by Javier Arau © 2001
Piano players read notes on one big staff made up of ten lines. This is called a grand staff. Because we use two hands to play the piano, the grand staff is split into two staffs made up of five lines each. The upper staff is usually played by the right hand. It is usually seen with a treble clef in front of it. The lower staff is usually played by the left hand. It is usually seen with a bass clef in front of it.
You already know that musical notes are written as circles on the lines and spaces of these staffs. The musical alphabet that goes with these notes uses only seven letters: A B C D E F G. These seven notes on the treble clef staff are written beginning with A on the second space. B is the note on the third line, and so on (see example below). The bass clef alphabet begins with A on the bottom space. B follows on the second line, and so on.
You can see that there are many more lines and spaces above and below the ABCDEFG notes in the example above. The notes that go on these other lines and spaces also use letters from the alphabet. When you get to the end of the seven letter alphabet, you start back at A again. The seven letters just get repeated over and over again (ABCDEFGABCDEFGAB...). Now look at the grand staff and ALL of its notes. The bottom note on the bass clef staff is F. The next note up is G. Then the alphabet begins again with A. The bottom note on the treble clef staff is D. Then the notes move up to E, F, and G. Once again, the note after this is A.ove or below each staff.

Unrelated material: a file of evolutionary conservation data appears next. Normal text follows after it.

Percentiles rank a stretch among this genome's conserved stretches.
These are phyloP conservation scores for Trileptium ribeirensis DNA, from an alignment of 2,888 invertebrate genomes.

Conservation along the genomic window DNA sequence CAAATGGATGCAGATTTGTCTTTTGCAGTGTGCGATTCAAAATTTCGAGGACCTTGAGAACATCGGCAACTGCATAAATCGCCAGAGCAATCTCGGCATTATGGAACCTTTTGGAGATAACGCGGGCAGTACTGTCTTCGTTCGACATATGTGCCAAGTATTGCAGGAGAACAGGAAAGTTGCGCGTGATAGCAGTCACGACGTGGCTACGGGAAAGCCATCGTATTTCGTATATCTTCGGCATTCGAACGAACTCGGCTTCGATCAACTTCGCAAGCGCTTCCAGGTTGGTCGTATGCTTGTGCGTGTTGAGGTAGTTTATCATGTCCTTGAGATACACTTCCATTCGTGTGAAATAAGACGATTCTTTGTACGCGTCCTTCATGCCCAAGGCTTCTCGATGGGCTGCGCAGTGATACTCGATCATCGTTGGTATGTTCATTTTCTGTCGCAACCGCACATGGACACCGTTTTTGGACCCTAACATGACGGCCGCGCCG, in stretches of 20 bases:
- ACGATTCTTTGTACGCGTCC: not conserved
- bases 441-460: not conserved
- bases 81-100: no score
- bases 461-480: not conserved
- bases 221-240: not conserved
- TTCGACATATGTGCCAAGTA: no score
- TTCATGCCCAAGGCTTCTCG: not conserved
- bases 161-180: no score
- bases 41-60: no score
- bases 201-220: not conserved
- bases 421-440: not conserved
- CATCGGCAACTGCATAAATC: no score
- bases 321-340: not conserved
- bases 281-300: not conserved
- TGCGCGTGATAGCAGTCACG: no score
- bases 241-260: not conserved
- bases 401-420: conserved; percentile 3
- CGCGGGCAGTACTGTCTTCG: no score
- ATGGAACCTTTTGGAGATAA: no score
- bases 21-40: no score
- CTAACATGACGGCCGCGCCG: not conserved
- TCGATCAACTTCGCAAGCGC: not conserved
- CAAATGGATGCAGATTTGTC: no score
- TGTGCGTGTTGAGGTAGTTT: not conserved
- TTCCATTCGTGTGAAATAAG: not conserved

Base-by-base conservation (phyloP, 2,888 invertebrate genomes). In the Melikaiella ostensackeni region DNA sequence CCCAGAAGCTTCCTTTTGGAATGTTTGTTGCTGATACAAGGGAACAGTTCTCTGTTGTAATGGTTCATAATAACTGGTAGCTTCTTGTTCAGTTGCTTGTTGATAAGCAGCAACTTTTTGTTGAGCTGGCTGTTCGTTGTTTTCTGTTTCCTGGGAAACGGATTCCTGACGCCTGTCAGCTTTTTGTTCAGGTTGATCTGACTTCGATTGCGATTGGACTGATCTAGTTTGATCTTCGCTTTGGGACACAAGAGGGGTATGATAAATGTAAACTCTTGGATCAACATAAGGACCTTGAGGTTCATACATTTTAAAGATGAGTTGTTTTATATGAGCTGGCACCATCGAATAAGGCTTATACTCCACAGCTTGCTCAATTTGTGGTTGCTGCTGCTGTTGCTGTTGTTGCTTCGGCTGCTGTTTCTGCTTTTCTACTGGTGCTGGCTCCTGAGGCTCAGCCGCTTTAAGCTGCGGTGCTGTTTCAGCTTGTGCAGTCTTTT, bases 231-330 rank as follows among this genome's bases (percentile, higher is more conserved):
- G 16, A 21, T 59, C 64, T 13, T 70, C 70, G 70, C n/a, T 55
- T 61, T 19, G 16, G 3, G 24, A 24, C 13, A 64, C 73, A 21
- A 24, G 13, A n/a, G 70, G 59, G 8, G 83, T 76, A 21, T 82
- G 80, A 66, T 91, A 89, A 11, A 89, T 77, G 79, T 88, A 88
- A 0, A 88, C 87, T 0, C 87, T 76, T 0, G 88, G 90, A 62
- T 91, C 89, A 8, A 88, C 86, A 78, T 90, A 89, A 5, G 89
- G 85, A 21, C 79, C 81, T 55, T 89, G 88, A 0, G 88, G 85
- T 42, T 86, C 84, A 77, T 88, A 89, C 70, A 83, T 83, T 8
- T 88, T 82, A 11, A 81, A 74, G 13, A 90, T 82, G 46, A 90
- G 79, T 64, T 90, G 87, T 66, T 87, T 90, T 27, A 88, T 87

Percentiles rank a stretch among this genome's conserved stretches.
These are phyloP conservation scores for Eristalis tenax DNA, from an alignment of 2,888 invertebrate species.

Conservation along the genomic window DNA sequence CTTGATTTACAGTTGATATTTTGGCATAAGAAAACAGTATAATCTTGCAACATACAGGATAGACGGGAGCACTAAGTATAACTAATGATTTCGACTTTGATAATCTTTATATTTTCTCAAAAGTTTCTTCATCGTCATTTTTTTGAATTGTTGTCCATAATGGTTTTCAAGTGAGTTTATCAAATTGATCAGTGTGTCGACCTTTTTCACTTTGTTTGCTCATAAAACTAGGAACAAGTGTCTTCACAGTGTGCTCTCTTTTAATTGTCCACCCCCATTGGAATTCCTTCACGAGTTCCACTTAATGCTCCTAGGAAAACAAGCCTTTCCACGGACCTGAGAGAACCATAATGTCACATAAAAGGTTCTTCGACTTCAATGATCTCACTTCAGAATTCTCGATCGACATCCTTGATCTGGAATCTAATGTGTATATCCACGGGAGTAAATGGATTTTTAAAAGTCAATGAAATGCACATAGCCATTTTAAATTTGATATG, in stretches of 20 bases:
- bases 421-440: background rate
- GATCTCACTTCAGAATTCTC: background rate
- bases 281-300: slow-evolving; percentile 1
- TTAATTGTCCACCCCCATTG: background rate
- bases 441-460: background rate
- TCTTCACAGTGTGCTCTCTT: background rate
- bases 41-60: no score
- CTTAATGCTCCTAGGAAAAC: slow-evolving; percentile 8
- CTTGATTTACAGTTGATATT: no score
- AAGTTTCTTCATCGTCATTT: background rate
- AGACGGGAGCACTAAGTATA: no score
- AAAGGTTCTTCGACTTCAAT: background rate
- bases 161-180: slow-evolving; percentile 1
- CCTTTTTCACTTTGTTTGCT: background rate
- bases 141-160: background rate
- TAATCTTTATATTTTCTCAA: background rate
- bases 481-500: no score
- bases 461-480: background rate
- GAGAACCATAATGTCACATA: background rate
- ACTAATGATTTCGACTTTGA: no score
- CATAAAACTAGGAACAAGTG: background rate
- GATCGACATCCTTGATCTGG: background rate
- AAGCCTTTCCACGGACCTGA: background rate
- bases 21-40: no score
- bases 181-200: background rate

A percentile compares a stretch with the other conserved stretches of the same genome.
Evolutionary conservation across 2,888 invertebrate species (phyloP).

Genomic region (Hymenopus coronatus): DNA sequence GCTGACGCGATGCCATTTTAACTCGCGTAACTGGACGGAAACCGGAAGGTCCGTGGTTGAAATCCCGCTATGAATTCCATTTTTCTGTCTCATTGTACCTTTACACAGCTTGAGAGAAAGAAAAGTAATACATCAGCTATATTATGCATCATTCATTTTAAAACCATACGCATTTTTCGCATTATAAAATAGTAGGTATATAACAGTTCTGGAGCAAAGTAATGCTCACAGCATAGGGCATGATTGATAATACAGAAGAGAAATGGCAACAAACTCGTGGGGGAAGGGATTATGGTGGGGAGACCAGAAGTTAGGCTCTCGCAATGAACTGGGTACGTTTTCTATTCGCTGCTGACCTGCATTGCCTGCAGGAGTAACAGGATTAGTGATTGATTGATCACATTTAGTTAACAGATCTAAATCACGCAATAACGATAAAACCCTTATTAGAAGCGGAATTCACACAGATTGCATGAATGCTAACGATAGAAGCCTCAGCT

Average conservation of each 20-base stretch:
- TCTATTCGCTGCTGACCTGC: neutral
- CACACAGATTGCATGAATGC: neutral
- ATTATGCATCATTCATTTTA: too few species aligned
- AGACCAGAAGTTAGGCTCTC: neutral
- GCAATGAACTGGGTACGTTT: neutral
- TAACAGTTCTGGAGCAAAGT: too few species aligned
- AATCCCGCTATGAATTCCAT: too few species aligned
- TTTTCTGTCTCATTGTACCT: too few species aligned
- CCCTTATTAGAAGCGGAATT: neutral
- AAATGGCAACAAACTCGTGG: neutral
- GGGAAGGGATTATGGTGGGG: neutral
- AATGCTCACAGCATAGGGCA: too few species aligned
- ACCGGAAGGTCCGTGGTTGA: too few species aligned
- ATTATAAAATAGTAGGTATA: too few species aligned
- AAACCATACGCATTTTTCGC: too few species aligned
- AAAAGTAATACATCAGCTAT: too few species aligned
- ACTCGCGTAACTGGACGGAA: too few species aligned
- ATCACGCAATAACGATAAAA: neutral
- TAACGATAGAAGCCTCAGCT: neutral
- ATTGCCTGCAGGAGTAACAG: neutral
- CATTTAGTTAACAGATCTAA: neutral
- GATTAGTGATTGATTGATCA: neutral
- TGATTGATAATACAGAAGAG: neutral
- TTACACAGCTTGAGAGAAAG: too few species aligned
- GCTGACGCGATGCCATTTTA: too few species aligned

Because middle C acts like a link between the bass and treble clef, it is a good place to begin when learning to read two-handed songs on the grand staff.